Just this week it was disclosed that former University of Alabama football great Ken Stabler was suffering from Stage 3 chronic traumatic encephalopathy (CTE) when he died.  Stabler succumbed to colon cancer this summer but for years before his death he displayed symptoms suggestive of CTE.  CTE is a degenerative brain disease that is believed to be caused by repetitive head injuries.  It was originally found in boxers but has now been diagnosed in football players and even baseball players.  Unfortunately, CTE can only be diagnosed positively after death by a microscopic examination of the brain.  CTE involves neurological and physiological changes to the brain including the presence of an abnormal protein called tau.  CTE causes symptoms similar to Alzheimer’s disease and eventually to a progressive deterioration of the brain that leads to dementia.  The NCAA and NFL settlements were, in part, recognition of the prevalence of CTE among student and professional athletes.

The research into these types of brain injury is still in its infancy.  There are many unanswered questions.  It is not known how many concussions it takes to cause CTE or over what period of time this might develop.  The Center for the Study of Traumatic Encephalopathy (CSTE) was only created in 2008.  It is believed that repeat head injuries are required to cause CTE.  For this reason the focus of research has been on athletes.  However, this research may eventually assist medical professionals and trial lawyers in evaluating the length and severity of traumatic brain injury in their patients and clients.  What we are learning from this, however, is that the symptoms of TBI can be permanent and even degenerative.

Look at this picture.  It’s called a stereogram, also known as a 3D image within an image.  They were popular in the 90s and have been around ever since.  Within the beautifully colored image is hidden the words “Happy New Year.”  It takes practice and a lot of time to be able to see the image, but it’s there.  You may have to cross your eyes and uncross them, or get real close to the screen and slowly back away, but eventually you can see the hidden image.

Being a trial lawyer can be a lot like looking at a stereogram.  Some of the greatest results we’ve ever had for clients came from cases that, on the surface, may not have looked like much of a case.  People have a natural tendency to see what is on the surface and not look much further.  They also have a natural tendency to not want to keep looking to see if the situation really is as it initially appears.  But any good trial lawyer will tell you that you’ve got to keep staring at the picture, and if you stare long enough, if you dig into the facts deep enough, you can often find another picture hidden in plain sight.*  Here are a few examples:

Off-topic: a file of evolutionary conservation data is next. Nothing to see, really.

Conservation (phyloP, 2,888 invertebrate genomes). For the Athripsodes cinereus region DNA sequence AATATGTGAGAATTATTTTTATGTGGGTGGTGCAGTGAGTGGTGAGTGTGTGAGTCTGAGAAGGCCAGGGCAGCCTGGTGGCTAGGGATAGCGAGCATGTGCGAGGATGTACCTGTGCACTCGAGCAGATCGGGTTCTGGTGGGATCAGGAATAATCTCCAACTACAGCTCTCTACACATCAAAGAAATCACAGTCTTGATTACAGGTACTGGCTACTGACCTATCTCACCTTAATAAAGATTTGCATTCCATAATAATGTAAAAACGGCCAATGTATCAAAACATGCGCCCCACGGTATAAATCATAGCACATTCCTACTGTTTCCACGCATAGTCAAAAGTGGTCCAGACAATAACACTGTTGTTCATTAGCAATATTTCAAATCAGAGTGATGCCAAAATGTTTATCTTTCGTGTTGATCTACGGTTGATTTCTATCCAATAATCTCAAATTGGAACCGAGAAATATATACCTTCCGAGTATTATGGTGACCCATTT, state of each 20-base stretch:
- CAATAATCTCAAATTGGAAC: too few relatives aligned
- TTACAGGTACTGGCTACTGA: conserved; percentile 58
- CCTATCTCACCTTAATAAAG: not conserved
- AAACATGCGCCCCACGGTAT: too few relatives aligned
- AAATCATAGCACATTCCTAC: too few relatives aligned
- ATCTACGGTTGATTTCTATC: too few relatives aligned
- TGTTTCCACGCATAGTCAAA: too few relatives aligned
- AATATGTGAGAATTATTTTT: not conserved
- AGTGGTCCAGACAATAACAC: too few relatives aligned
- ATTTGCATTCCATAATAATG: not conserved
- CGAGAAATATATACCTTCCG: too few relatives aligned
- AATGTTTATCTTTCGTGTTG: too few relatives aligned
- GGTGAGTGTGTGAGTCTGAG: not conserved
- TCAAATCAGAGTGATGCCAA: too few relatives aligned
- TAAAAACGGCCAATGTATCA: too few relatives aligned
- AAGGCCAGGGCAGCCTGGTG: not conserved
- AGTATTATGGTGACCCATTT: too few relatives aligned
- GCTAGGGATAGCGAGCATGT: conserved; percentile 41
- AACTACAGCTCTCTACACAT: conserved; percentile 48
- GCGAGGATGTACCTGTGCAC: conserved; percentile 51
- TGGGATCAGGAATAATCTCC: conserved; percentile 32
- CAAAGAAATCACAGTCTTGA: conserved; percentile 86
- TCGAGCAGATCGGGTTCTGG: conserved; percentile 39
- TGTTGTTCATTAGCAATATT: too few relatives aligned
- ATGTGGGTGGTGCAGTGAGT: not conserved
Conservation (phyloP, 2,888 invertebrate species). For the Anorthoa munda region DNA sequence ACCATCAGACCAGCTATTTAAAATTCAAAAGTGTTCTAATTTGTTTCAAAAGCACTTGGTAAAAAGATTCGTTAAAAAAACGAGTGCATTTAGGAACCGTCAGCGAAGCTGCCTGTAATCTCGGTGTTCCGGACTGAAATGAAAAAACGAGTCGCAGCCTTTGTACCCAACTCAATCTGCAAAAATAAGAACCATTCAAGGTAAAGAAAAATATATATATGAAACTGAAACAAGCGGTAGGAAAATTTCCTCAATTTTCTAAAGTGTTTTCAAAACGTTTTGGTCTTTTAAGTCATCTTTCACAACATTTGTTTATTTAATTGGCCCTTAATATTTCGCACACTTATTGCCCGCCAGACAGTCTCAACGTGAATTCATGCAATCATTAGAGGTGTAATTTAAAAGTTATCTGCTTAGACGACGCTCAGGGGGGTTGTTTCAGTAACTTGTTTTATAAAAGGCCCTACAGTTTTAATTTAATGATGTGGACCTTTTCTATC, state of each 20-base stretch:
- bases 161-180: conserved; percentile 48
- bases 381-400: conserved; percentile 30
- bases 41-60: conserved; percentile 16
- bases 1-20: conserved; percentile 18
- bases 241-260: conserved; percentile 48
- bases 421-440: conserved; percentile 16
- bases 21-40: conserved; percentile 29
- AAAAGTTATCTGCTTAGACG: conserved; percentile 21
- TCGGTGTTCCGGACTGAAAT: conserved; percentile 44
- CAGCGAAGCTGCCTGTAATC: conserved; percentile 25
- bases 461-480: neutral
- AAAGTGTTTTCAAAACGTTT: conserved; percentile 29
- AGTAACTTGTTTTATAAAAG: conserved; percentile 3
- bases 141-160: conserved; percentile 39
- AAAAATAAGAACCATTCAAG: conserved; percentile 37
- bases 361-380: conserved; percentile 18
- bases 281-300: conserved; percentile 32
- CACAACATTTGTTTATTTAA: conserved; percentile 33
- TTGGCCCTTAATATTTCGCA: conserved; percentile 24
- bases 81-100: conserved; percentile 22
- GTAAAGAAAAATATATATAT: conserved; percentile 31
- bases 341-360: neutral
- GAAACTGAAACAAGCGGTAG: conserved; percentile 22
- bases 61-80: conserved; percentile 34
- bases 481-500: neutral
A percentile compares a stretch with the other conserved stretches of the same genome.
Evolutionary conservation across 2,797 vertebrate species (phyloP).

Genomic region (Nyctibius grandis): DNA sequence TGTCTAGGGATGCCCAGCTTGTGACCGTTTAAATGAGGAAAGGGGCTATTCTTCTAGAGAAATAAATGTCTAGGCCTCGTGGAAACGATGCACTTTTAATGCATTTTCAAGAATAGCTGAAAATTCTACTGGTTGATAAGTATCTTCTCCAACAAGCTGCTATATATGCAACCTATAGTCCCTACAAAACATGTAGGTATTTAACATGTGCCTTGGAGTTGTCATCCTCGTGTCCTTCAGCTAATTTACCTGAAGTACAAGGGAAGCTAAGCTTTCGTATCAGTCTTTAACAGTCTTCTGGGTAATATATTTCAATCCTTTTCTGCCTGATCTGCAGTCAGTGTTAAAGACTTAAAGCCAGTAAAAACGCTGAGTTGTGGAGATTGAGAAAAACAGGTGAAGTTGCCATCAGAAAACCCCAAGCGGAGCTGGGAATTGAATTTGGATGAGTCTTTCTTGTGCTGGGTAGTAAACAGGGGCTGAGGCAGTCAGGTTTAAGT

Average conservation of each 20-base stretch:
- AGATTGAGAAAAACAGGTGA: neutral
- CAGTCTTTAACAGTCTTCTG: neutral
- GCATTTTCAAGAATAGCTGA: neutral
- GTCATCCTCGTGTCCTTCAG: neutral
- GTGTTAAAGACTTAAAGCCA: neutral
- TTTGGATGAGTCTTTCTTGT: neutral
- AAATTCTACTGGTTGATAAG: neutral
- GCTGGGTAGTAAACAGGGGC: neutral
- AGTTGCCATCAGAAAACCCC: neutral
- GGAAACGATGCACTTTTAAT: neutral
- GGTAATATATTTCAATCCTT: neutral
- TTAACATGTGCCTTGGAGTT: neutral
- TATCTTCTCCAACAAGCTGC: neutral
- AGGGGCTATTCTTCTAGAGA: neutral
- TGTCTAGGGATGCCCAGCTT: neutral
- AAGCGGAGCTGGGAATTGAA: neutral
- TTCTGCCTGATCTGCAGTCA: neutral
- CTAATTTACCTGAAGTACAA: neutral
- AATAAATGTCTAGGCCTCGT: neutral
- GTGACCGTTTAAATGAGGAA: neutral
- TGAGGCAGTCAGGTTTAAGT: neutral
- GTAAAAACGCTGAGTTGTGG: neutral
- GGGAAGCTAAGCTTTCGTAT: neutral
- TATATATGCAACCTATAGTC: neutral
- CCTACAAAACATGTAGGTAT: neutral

A car gets blindsided by a big truck, killing the occupants of the car.  The driver of the 18 wheeler says the car pulled right out in front of him, and he never had a chance to stop or put on the breaks.  The officer then writes the accident up as the car pulled out in front of the big truck.  Many families, struck with grief over the situation, will accept what the officer reports and move on.  Some, however, will hire a lawyer to look into it.  We have seen this scenario many times.  When this case comes to us, we hire a professional engineer to do an accident reconstruction to tell us exactly where the vehicles were, how fast they were going, where the impact took place on the road and on the vehicles, and what happened in the accident.  We hire a trucking expert to look at the records of the trucking company and driver to see if they have any major safety violations.  In short, we do a very thorough job of investigating the case.  And what we’ve found out many times is at odds with what was reported – the 18 wheeler was exceeding the speed limit; the driver was over his time driving and was rigging his log books so he could drive more; the big truck veered into the other lane and hit the car instead of staying in his lane and missing it; the 18 wheeler driver, had he been paying attention, had 5 or 6 seconds to see the car and avoid the collision; the truck driver was distracted and on his cell phone.  What was reported as an accident that was our client’s fault turns out to be a really good case against the trucking company.

Traumatic brain injuries (TBI) are among the most serious injuries that can result from an automobile crash. There are several different types of traumatic brain injuries and all of them are medical emergencies which can cause death if not treated promptly.